The Yoneda lemma is a not at all obvious, but totally fundamental, result in category theory that makes frequent appearances in programming, too. Luckily, it’s not actually hard to prove and makes intuitive sense once you see how it works. In programming terms, it constructs an isomorphism between a datatype and a related datatype of functions which gives us ways to optimize our programs by doing a kind of map and flatmap fusion: we turn iterated maps or flatmaps into function composition, compose, then evaluate the function we’ve built up once at the end.

In this post, we’ll prove(-ish) the Yoneda lemma, do a quick example of map fusion, then look at currying of functions and functors in terms of Yoneda. The punchline will be a derivation of the right Kan extension of a functor using Yoneda and currying. The Codensity monad is a special case of this.

Fortunately, this all requires only basic category theory, nothing fancy. We won’t work out every detail, but we will go through all the steps and point out what is left to show at each stage.

I’ll assume familiarity with categories, functors, and natural transformations,
but start with a dictionary between math and
programming and will give the programming analogues of the math throughout.
Code will be in aspirational Scala:
Scala with the `forall`

keyword borrowed from Haskell.

### Math <> Programming

Here is everything we’ll need. Feel free to skip this on a first pass and refer to it as needed.

- we’ll write composition as juxtaposition
*g**f*or with a dot*g*⋅*f*if things are getting cluttered. In programming, well write it as juxtaposition`g f`

with a space - we’ll write Set for the category of sets: the objects are sets, the arrows are functions, composition is composition of functions. In programming terms, these are types, functions between types, and composition of functions
- we’ll write C for a general category,
*A*,*B*for objects of C,*f*:*A*→*B*for*an*arrow from*A*to*B*and C(*A*,*B*) for the*set*of arrows from*A*to*B*. The typography is a little subtle here: C is not italicized whereas*A*and*B*are. It will be clear in context when we mean a whole category and when we mean a particular object of that category - an arrow
*f*:*A*→*B*corresponds to a function`f: A => B`

- the set C(
*A*,*B*) corresponds to the set or type`A => B`

- we’ll write
*F*: C → D for a functor from a category C to a category D,*F*(*A*) for*F*applied to*A*and*F*(*f*) :*F*(*A*) →*F*(*B*) for*F*applied to*f*:*A*→*B* - functors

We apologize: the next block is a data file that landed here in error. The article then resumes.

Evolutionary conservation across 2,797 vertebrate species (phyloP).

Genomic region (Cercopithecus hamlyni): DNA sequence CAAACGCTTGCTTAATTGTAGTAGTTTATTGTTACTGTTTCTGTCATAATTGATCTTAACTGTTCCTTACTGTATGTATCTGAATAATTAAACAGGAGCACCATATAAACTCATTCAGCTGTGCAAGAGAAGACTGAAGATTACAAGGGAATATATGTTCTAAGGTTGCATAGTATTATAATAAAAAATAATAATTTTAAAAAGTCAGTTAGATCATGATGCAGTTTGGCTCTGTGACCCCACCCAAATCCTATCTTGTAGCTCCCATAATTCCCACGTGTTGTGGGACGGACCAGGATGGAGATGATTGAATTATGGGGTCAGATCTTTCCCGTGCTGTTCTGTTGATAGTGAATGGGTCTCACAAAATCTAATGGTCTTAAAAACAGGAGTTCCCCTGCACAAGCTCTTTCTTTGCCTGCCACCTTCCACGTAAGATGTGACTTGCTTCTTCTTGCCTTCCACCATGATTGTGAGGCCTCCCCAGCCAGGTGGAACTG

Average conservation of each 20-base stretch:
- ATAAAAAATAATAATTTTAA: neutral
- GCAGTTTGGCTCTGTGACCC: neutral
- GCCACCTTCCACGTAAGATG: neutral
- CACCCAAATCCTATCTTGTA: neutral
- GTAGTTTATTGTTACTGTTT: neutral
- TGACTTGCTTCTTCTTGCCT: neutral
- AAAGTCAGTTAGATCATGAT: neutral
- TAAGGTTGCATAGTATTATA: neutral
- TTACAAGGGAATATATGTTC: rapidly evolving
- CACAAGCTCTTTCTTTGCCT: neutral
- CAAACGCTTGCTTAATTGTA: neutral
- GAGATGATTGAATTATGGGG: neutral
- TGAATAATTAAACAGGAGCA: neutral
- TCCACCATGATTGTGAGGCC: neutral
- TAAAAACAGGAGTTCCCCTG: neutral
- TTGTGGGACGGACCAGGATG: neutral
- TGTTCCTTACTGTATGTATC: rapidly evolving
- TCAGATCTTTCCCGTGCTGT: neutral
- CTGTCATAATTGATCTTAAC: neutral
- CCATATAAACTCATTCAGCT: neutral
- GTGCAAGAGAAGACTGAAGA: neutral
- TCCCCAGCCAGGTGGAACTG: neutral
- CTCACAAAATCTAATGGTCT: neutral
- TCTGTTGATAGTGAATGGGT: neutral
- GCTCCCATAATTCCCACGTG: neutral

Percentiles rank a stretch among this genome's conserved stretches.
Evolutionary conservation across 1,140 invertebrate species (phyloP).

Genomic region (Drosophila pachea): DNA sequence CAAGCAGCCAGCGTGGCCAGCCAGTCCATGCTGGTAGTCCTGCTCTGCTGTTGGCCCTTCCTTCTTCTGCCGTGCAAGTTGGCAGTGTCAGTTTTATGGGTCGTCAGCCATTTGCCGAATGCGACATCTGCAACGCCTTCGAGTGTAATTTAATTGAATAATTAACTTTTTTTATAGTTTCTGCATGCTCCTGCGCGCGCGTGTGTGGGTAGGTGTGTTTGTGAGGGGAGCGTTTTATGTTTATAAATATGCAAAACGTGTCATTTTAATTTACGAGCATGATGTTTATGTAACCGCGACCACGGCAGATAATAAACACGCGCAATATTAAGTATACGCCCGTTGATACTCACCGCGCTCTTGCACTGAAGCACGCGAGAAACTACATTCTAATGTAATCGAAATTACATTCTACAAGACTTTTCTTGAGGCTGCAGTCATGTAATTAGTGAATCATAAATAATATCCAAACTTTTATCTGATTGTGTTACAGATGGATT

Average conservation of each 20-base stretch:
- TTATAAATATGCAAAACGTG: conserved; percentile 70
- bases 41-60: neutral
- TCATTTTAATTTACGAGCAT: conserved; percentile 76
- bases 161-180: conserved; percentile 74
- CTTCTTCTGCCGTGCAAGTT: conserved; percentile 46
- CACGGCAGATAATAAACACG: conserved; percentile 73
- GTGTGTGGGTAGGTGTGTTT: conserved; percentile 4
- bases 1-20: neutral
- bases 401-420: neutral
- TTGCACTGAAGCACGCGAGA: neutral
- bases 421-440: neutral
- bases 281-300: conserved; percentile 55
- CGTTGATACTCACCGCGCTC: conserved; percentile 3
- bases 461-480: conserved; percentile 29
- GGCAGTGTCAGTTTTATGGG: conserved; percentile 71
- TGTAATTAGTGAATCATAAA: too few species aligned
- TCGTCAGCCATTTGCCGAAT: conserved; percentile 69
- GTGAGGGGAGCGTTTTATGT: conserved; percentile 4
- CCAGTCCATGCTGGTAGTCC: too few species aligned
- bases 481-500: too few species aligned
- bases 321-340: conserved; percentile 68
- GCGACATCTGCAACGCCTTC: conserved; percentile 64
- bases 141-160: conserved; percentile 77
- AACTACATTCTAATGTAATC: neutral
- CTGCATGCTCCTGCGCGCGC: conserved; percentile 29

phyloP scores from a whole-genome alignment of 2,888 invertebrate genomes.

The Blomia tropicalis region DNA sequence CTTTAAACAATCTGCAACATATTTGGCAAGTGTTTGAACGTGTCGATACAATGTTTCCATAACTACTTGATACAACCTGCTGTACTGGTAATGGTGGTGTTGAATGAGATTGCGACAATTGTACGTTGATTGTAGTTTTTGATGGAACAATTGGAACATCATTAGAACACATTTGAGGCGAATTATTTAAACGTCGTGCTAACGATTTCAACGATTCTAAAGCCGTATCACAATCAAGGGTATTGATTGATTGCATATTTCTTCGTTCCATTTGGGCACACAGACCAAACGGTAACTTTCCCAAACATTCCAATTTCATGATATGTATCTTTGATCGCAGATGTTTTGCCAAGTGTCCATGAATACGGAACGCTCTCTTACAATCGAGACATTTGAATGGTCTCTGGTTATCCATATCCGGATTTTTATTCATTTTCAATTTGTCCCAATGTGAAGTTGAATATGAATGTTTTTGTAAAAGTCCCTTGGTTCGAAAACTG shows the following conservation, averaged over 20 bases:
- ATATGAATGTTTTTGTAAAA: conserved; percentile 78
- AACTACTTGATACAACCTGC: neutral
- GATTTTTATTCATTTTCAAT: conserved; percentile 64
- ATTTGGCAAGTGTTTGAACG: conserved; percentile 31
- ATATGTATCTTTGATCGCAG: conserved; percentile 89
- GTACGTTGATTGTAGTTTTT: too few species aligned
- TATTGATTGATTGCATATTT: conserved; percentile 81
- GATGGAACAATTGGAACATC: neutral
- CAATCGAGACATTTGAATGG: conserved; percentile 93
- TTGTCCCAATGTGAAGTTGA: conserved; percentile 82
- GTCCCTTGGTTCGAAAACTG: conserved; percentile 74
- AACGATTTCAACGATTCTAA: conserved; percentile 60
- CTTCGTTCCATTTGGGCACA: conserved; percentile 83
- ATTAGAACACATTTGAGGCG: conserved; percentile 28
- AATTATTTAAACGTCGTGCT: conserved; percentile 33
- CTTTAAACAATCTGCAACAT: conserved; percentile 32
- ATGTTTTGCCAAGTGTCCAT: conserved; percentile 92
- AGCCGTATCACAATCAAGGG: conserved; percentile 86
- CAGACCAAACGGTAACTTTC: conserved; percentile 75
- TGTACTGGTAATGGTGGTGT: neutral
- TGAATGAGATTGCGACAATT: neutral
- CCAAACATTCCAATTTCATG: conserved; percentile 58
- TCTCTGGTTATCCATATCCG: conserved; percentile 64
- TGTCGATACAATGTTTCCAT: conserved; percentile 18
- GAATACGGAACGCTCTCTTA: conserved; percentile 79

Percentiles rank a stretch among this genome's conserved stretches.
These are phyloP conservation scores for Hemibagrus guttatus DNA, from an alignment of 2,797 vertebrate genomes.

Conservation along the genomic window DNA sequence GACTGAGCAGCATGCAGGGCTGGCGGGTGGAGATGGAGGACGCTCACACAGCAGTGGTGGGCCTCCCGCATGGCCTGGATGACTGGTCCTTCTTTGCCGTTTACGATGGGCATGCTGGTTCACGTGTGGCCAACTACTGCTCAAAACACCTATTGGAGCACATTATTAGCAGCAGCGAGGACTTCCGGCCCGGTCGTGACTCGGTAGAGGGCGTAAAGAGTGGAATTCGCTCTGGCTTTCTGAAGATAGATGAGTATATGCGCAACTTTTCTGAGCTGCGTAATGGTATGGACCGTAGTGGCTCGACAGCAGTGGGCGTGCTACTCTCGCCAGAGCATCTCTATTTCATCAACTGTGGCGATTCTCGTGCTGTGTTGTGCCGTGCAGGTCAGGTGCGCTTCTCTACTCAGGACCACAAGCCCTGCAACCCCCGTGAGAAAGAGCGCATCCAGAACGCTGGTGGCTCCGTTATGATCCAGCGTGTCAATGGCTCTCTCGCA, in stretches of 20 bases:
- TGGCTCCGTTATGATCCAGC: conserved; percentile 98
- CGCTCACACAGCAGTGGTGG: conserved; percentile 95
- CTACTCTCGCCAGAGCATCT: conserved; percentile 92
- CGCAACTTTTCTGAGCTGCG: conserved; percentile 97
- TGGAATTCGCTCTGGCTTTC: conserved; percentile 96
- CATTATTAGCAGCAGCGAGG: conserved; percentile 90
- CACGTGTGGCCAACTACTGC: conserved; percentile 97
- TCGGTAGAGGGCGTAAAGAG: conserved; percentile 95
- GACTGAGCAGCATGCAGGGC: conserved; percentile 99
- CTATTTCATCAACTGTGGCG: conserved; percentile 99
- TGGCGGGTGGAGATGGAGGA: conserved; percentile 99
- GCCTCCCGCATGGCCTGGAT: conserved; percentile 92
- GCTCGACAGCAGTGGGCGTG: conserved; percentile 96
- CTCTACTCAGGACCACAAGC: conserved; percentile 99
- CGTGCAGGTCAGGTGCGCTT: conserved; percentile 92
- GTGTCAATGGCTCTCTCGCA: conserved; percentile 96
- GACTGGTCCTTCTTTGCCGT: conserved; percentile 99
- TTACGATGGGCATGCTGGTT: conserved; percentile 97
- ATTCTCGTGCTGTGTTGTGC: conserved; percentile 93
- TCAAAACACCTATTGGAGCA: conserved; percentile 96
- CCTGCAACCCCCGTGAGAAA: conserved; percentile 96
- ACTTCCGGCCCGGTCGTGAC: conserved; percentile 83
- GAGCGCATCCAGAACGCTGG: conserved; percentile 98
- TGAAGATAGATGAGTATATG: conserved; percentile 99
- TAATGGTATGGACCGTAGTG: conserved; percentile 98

*F*: Set → Set correspond to functors`F[_]`

in programming;*F*(*A*) to`F[A]`

and*F*(*f*) to`F.map(f): F[A] => F[B]`

. As we know,`F.map`

must satisfy`F.map(f).map(g) == F.map(gf)`

- given a category C and an object
*A*, we’ll write C(*A*,−) for the*hom functor*C → Set which sends an object*B*to the set of arrows C(*A*,*B*) and an arrow*f*:*B*→*C*to the function*f*_{*}: C(*A*,*B*) → C(*A*,*C*) given by composing with*f* - C(
*A*,−) corresponds to`forall B . A => B`

, which is the Reader functor`Reader[A, B]`

for a fixed type`A`

and variable type`B`

*f*_{*}: C(*A*,*B*) → C(*A*,*C*) corresponds to`Reader[A,B].map(f)`

where`f: B => C`

which is indeed defined to be composing with`f`

- given two functors
*F*,*G*: C → D, we’ll write*η*:*F*⇒*G*for a natural transformation from*F*to*G*and Hom(*F*,*G*) for the set of natural transformations from*F*to*G*. A natural transformation has one arrow for every object*A*and we’ll write*η*_{A}:*F*(*A*) →*G*(*A*) for the*A*component of*η* - a natural transformation
*η*:*F*⇒*G*corresponds to a polymorphic function`forall A . η[A]: F[A] => G[A]`

which satisfies`η[B] F.map(f) == G.map(f) η[A]`

, or equivalently, makes a square commute. For example,`headOption`

is a natural transformation from`List`

to`Option`

- the set Hom(
*F*,*G*) corresponds to the type`forall A . F[A] => G[A]`

of polymorphic functions which similarly make a square commute - we’ll write D
^{C}for the category whose objects are functors*C*→*D*and arrows are natural transformations. In this case D^{C}(*F*,*G*) is Hom(*F*,*G*) and we’ll write either.

Navigating between corresponding ideas in math and programming is a fraught endeavor: definitions and assumptions may subtley differ and everyone has strong feelings about notation. I hope that these choices make this material comprehensible to the largest possible audience. The reason not to just write everything in code is that the math concepts are often more general and math has explicit and precise definitions where programming has laws that can go unmentioned or unchecked. As we’ll see, we’ll need this precision ahead.

### The Yoneda Lemma

The setup is:
we have a category C, an object *A*, and we make the hom functor C(*A*,−).
Given another set-valued functor *G* : C → Set,
let’s write *Y*_{G}(*A*) = Hom(C(*A*,−),*G*)
for the set of natural transformations C(*A*,−) ⇒ *G*.
In programming notation, we can write *Y*_{G}(*A*) as
`forall B . (A => B) => G[B]`

.
It may not be a huge surprise that this is exactly `Yoneda[G[_], A]`

in Cats.

The Yoneda lemma first constructs a bijection of sets *Φ*_{A} : *Y*_{G}(*A*) → *G*(*A*).
It then says that, letting *A* vary,
*Φ* : *Y*_{G} ⇒ *G* defines a natural isomorphism of functors.
We’ll unravel these statements as we go.

First, we construct *Φ*_{A} and its inverse *Ψ*_{A}.
The function *Φ*_{A} : *Y*_{G}(*A*) → *G*(*A*) is defined by *Φ*_{A}(*η*) = *η*_{A}(1_{A}).
Let’s unpack this: a natural transformation *η* : C(*A*,−) ⇒ *G*
has one component *η*_{B} : C(*A*,*B*) → *G*(*B*) for every object *B*;
choosing *B* to be *A*, there is a canonical element inside C(*A*,*A*),
the identity 1_{A}; applying *η*_{A} to that, we get an element of *G*(*A*).

Next, *Φ*_{A} is a bijection of sets.
This sounds bonkers:
a natural transformation is a function *η*_{B} : C(*A*,*B*) → *G*(*B*) *for every* *B*.